This Week in Logistics News (January 23-27, 2017)

I was tempted to title today’s post “This Week in Trump News,” considering all of the actions he took this week that have supply chain and logistics implications. I also considered this title: “Another Week of Amazon News (plus Other Stuff That Happened in Logistics).”

I’ll keep working on it.

In the meantime, here’s Trump, Amazon, and the rest of this week’s supply chain and logistics news that caught my attention:

Amazon captured the headlines in recent weeks with its various patent filings — from floating warehouses to underground delivery networks to lane assignments for autonomous vehicles. This week the company generated buzz when the Wall Street Journal reported that Amazon “has begun handling shipment of goods by ocean to its U.S. warehouses from Chinese merchants selling on its site—taking on a role it previously left to global freight-transportation companies.” Here are some other details from the article:

Amazon has helped ship at least 150 containers of goods from China since October, according to shipping documents collected at ports of entry that were compiled by Ocean Audit, a company specializing in ocean-freight refund recovery for shippers.

According to the documents discovered by Ocean Audit, bills of lading dating back to October list Amazon Logistics as a named party, signaling it has entered into an agreement with another party to provide ocean-freight services. The parties shipping with Amazon primarily appear to be Chinese sellers on its website that use its “Fulfillment by Amazon” service, which allows merchants to store items at Amazon’s warehouses that Amazon then packs and ships when they are sold.

Is this further proof that Amazon wants to compete directly with third-party logistics providers? Or is it further proof that Amazon’s logistics strategy is a customer focused one — that is, Amazon is not making these moves to compete directly with entrenched players like UPS, FedEx, and other 3PLs, but rather it’s aiming to deliver the best overall customer experience possible? You decide. For related commentary, see Amazon: Disruptor or Distraction?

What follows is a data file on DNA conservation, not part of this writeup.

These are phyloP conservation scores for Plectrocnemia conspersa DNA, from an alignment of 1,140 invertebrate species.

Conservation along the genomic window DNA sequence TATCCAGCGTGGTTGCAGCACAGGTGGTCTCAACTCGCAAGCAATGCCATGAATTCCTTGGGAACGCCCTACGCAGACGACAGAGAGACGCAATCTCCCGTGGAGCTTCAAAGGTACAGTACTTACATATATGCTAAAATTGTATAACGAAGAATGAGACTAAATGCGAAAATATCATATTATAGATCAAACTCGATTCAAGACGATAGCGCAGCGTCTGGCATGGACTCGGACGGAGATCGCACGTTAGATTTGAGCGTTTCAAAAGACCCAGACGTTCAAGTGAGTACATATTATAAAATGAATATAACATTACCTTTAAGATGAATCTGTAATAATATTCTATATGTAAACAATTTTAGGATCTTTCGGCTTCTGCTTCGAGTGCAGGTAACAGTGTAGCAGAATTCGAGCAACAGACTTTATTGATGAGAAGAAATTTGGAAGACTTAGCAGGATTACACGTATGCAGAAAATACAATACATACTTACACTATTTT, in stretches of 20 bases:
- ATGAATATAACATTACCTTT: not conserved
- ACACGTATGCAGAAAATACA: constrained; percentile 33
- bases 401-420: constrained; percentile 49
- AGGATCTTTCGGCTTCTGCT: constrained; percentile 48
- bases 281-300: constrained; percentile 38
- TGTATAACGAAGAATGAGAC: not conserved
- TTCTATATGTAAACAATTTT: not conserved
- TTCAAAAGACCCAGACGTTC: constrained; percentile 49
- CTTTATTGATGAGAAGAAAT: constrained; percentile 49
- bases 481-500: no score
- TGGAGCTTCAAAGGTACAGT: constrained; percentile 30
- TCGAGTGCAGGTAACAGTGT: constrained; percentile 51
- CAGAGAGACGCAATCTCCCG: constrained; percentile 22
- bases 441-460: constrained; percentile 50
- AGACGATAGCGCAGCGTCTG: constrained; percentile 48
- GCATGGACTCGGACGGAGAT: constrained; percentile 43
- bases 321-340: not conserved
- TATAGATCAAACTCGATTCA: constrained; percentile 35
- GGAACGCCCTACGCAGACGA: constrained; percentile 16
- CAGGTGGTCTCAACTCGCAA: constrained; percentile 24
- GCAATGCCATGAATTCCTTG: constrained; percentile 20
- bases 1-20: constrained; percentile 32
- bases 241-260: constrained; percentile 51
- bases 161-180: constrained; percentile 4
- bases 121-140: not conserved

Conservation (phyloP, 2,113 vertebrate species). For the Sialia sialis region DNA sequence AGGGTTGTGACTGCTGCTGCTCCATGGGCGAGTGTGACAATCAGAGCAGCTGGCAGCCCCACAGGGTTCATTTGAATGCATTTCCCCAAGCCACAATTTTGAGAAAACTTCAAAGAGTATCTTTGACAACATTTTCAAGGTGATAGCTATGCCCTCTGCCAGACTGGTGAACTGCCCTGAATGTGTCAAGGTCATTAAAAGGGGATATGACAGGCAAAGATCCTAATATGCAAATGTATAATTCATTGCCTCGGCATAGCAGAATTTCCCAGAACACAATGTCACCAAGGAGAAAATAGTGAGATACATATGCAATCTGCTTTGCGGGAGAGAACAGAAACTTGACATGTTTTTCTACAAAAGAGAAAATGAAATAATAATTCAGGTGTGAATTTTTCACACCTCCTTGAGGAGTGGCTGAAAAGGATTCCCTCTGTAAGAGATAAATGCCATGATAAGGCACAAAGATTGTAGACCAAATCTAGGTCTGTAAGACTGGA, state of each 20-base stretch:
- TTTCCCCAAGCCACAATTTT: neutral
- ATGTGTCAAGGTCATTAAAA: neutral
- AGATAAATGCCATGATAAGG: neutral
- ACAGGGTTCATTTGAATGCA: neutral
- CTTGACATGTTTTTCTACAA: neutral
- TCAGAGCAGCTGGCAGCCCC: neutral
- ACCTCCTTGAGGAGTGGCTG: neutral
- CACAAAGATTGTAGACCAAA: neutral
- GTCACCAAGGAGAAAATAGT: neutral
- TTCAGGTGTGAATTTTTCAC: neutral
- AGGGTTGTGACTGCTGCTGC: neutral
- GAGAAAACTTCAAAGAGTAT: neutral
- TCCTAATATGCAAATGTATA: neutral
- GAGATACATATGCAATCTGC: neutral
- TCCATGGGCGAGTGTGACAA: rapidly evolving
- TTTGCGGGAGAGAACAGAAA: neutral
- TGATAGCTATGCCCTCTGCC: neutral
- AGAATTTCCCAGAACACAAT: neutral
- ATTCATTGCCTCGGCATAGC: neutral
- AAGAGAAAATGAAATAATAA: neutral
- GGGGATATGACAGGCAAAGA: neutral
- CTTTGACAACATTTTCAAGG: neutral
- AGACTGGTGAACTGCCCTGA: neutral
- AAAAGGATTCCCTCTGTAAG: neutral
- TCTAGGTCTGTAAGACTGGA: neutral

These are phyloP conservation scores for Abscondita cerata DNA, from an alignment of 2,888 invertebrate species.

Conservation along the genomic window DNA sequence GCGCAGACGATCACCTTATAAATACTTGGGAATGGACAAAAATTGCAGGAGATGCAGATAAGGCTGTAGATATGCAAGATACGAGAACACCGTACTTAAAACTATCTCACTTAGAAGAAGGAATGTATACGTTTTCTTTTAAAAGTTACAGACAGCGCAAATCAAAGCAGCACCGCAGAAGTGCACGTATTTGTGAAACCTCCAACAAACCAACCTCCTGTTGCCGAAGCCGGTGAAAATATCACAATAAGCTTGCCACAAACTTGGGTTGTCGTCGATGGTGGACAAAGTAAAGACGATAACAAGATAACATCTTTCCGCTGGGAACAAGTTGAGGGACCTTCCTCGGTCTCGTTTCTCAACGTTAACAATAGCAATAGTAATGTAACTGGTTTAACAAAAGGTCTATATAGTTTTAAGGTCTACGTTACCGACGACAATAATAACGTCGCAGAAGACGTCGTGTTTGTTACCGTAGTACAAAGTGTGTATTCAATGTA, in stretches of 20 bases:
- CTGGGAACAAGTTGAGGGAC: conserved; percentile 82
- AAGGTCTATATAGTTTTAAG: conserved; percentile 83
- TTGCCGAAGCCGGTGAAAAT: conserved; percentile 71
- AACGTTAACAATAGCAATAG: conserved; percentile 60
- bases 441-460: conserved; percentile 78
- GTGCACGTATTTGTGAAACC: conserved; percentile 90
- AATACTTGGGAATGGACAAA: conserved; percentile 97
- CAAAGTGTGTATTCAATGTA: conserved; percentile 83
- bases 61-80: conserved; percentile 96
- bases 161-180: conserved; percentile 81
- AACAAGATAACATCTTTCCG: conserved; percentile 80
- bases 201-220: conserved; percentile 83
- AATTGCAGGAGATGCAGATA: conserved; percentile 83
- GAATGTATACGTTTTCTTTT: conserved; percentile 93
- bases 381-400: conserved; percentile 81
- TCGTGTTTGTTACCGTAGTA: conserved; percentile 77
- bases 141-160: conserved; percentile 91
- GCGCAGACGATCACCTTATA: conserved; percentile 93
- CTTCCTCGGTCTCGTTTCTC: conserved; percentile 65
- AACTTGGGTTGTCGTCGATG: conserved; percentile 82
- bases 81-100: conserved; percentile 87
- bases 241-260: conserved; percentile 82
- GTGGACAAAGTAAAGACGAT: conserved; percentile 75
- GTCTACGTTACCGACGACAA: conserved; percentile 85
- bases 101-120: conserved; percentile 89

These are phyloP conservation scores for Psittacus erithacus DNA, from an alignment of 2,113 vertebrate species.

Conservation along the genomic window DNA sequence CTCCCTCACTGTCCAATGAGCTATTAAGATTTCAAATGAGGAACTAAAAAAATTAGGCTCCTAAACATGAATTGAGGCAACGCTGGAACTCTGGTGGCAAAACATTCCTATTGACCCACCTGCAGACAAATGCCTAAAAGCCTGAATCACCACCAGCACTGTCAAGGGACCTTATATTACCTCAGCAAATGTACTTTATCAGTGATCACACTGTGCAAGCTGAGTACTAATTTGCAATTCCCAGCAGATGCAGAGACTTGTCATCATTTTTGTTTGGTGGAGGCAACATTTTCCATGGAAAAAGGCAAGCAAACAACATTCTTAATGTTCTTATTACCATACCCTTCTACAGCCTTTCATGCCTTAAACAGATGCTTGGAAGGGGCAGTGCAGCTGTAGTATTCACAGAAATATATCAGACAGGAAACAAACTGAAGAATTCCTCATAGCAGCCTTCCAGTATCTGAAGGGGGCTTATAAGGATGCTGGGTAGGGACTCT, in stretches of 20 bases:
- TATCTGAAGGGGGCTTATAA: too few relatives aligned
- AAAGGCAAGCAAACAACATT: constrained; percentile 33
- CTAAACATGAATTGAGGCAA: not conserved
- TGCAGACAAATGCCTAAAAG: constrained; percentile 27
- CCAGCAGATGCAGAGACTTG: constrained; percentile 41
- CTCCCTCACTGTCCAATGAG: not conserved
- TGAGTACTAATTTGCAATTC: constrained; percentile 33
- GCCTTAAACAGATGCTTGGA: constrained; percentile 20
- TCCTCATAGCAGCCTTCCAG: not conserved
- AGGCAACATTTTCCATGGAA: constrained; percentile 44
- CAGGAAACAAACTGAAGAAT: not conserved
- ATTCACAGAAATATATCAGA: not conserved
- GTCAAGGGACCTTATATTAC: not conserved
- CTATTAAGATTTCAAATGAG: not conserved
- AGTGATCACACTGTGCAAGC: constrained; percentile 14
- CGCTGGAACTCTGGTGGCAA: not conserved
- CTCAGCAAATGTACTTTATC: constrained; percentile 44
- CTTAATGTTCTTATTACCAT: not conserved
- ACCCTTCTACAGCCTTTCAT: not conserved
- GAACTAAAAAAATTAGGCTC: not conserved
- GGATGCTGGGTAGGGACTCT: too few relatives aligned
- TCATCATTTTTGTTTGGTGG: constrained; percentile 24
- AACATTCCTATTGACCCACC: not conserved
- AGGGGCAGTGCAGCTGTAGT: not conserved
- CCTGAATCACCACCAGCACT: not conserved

(By the way, to put “150 containers since October” into perspective: Walmart imported 775,400 TEUs in 2014, which works out to 2,124 TEUs imported per day.)

Moving on to President Trump, in my predictions for 2017 post last month, I wrote the following:

Will President Trump kill the Trans-Pacific Partnership (TPP) and renegotiate NAFTA? Will he impose tariffs on imports from U.S. companies that move manufacturing operations overseas? Will he declare China a currency manipulator? Will he take a more protectionist stance toward trade? The answers to those questions and more could significantly impact supply chain strategies, everything from sourcing decisions to network design, which is why my prediction from two years ago — that more companies will start treating Supply Chain Design as a continuous business process — is now a critical necessity.

It took less than a week since getting inaugurated for President Trump to answer most of those questions: Yes.

Withdrawing from the TPP was just a formality since it was already dead in Congress, with support from many Democrats and some Republicans to exit. But discussions this week about implementing a border tax on imports — such as a 20 percent tariff on products imported from Mexico, which could be used to pay for the president’s proposed wall along the U.S.-Mexico border — has many retailers and other importers concerned, to say the least. And the Twitter exchanges between President Trump and Mexican President Nieto, which resulted in a cancelled meeting between the two leaders next week, is a sign of the growing uncertainty and risk associated with U.S.-Mexico trade and relations, which is not only a concern for manufacturers and retailers, but also logistics companies. As Laura Stevens wrote in the WSJ this week, “While Mr. Trump’s barbs have been directed mainly at manufacturers, logistics companies that play a key role in moving auto parts, industrial equipment and other goods are watching them closely. These firms have spent billions of dollars upgrading rail facilities, building warehouses and expanding truck terminals.”